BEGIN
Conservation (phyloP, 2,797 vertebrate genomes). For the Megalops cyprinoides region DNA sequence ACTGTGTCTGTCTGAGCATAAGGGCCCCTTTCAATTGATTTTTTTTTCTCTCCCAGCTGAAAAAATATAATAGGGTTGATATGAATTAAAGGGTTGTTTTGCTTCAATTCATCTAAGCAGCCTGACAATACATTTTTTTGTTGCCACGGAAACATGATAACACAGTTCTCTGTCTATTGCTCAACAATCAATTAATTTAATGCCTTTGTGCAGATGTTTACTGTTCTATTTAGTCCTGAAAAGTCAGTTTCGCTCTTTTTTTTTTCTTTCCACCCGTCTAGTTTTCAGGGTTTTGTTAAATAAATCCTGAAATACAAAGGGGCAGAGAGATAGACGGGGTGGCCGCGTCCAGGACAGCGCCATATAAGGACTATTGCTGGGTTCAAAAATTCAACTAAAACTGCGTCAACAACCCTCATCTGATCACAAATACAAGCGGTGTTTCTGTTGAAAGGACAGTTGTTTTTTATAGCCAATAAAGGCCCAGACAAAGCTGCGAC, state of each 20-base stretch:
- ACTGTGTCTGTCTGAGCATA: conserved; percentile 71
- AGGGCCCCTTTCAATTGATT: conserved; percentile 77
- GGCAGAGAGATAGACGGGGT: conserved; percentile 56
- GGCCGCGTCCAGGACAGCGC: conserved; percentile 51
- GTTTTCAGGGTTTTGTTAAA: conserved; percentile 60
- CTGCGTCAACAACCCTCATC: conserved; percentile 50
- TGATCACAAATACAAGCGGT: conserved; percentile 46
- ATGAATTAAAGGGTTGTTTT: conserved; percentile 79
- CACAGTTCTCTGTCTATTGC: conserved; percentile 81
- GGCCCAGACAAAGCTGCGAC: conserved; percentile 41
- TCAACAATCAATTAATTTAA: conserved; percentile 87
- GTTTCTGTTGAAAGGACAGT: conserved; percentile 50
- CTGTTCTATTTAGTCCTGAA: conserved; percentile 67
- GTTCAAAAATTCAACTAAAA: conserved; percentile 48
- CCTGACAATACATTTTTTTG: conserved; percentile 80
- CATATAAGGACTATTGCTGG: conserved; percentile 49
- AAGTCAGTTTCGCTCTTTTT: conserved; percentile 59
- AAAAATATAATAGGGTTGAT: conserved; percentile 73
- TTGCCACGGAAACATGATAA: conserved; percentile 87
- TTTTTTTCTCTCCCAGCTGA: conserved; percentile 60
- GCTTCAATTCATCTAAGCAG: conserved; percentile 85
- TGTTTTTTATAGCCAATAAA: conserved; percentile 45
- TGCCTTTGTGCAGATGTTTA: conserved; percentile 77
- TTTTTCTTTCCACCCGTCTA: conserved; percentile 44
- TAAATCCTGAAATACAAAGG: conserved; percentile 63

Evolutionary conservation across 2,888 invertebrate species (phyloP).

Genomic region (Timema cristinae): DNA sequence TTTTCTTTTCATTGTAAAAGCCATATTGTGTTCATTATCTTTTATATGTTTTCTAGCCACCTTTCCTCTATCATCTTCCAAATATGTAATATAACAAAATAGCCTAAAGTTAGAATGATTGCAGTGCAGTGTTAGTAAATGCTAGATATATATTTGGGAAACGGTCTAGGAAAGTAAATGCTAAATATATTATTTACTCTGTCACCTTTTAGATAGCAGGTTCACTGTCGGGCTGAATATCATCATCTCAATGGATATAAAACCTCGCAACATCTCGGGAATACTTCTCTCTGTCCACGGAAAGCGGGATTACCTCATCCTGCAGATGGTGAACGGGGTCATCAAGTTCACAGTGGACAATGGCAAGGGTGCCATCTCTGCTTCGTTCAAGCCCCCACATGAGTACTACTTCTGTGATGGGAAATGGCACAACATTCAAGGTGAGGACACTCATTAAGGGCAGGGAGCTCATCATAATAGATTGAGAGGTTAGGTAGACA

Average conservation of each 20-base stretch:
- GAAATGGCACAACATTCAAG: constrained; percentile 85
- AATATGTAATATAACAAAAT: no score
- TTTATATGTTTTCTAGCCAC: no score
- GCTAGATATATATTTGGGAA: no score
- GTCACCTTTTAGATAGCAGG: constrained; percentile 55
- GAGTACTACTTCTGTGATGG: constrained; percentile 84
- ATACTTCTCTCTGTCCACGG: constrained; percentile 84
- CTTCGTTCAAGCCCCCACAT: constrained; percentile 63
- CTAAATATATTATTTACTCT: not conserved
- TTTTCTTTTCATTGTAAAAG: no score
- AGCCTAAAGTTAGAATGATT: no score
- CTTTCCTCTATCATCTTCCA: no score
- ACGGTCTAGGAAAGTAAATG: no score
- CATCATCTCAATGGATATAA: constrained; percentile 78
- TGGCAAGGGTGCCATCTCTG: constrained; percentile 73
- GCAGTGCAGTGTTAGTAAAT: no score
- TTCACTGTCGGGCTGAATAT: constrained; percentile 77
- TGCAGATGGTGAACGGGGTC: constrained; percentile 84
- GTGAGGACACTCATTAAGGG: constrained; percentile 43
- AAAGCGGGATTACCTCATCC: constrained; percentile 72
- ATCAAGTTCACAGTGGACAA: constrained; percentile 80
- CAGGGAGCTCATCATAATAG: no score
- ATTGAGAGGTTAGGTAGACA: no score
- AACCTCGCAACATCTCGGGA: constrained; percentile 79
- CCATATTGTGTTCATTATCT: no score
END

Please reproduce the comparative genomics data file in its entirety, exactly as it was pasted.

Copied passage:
Conservation (phyloP, 2,797 vertebrate genomes). For the Megalops cyprinoides region DNA sequence ACTGTGTCTGTCTGAGCATAAGGGCCCCTTTCAATTGATTTTTTTTTCTCTCCCAGCTGAAAAAATATAATAGGGTTGATATGAATTAAAGGGTTGTTTTGCTTCAATTCATCTAAGCAGCCTGACAATACATTTTTTTGTTGCCACGGAAACATGATAACACAGTTCTCTGTCTATTGCTCAACAATCAATTAATTTAATGCCTTTGTGCAGATGTTTACTGTTCTATTTAGTCCTGAAAAGTCAGTTTCGCTCTTTTTTTTTTCTTTCCACCCGTCTAGTTTTCAGGGTTTTGTTAAATAAATCCTGAAATACAAAGGGGCAGAGAGATAGACGGGGTGGCCGCGTCCAGGACAGCGCCATATAAGGACTATTGCTGGGTTCAAAAATTCAACTAAAACTGCGTCAACAACCCTCATCTGATCACAAATACAAGCGGTGTTTCTGTTGAAAGGACAGTTGTTTTTTATAGCCAATAAAGGCCCAGACAAAGCTGCGAC, state of each 20-base stretch:
- ACTGTGTCTGTCTGAGCATA: conserved; percentile 71
- AGGGCCCCTTTCAATTGATT: conserved; percentile 77
- GGCAGAGAGATAGACGGGGT: conserved; percentile 56
- GGCCGCGTCCAGGACAGCGC: conserved; percentile 51
- GTTTTCAGGGTTTTGTTAAA: conserved; percentile 60
- CTGCGTCAACAACCCTCATC: conserved; percentile 50
- TGATCACAAATACAAGCGGT: conserved; percentile 46
- ATGAATTAAAGGGTTGTTTT: conserved; percentile 79
- CACAGTTCTCTGTCTATTGC: conserved; percentile 81
- GGCCCAGACAAAGCTGCGAC: conserved; percentile 41
- TCAACAATCAATTAATTTAA: conserved; percentile 87
- GTTTCTGTTGAAAGGACAGT: conserved; percentile 50
- CTGTTCTATTTAGTCCTGAA: conserved; percentile 67
- GTTCAAAAATTCAACTAAAA: conserved; percentile 48
- CCTGACAATACATTTTTTTG: conserved; percentile 80
- CATATAAGGACTATTGCTGG: conserved; percentile 49
- AAGTCAGTTTCGCTCTTTTT: conserved; percentile 59
- AAAAATATAATAGGGTTGAT: conserved; percentile 73
- TTGCCACGGAAACATGATAA: conserved; percentile 87
- TTTTTTTCTCTCCCAGCTGA: conserved; percentile 60
- GCTTCAATTCATCTAAGCAG: conserved; percentile 85
- TGTTTTTTATAGCCAATAAA: conserved; percentile 45
- TGCCTTTGTGCAGATGTTTA: conserved; percentile 77
- TTTTTCTTTCCACCCGTCTA: conserved; percentile 44
- TAAATCCTGAAATACAAAGG: conserved; percentile 63

Evolutionary conservation across 2,888 invertebrate species (phyloP).

Genomic region (Timema cristinae): DNA sequence TTTTCTTTTCATTGTAAAAGCCATATTGTGTTCATTATCTTTTATATGTTTTCTAGCCACCTTTCCTCTATCATCTTCCAAATATGTAATATAACAAAATAGCCTAAAGTTAGAATGATTGCAGTGCAGTGTTAGTAAATGCTAGATATATATTTGGGAAACGGTCTAGGAAAGTAAATGCTAAATATATTATTTACTCTGTCACCTTTTAGATAGCAGGTTCACTGTCGGGCTGAATATCATCATCTCAATGGATATAAAACCTCGCAACATCTCGGGAATACTTCTCTCTGTCCACGGAAAGCGGGATTACCTCATCCTGCAGATGGTGAACGGGGTCATCAAGTTCACAGTGGACAATGGCAAGGGTGCCATCTCTGCTTCGTTCAAGCCCCCACATGAGTACTACTTCTGTGATGGGAAATGGCACAACATTCAAGGTGAGGACACTCATTAAGGGCAGGGAGCTCATCATAATAGATTGAGAGGTTAGGTAGACA

Average conservation of each 20-base stretch:
- GAAATGGCACAACATTCAAG: constrained; percentile 85
- AATATGTAATATAACAAAAT: no score
- TTTATATGTTTTCTAGCCAC: no score
- GCTAGATATATATTTGGGAA: no score
- GTCACCTTTTAGATAGCAGG: constrained; percentile 55
- GAGTACTACTTCTGTGATGG: constrained; percentile 84
- ATACTTCTCTCTGTCCACGG: constrained; percentile 84
- CTTCGTTCAAGCCCCCACAT: constrained; percentile 63
- CTAAATATATTATTTACTCT: not conserved
- TTTTCTTTTCATTGTAAAAG: no score
- AGCCTAAAGTTAGAATGATT: no score
- CTTTCCTCTATCATCTTCCA: no score
- ACGGTCTAGGAAAGTAAATG: no score
- CATCATCTCAATGGATATAA: constrained; percentile 78
- TGGCAAGGGTGCCATCTCTG: constrained; percentile 73
- GCAGTGCAGTGTTAGTAAAT: no score
- TTCACTGTCGGGCTGAATAT: constrained; percentile 77
- TGCAGATGGTGAACGGGGTC: constrained; percentile 84
- GTGAGGACACTCATTAAGGG: constrained; percentile 43
- AAAGCGGGATTACCTCATCC: constrained; percentile 72
- ATCAAGTTCACAGTGGACAA: constrained; percentile 80
- CAGGGAGCTCATCATAATAG: no score
- ATTGAGAGGTTAGGTAGACA: no score
- AACCTCGCAACATCTCGGGA: constrained; percentile 79
- CCATATTGTGTTCATTATCT: no score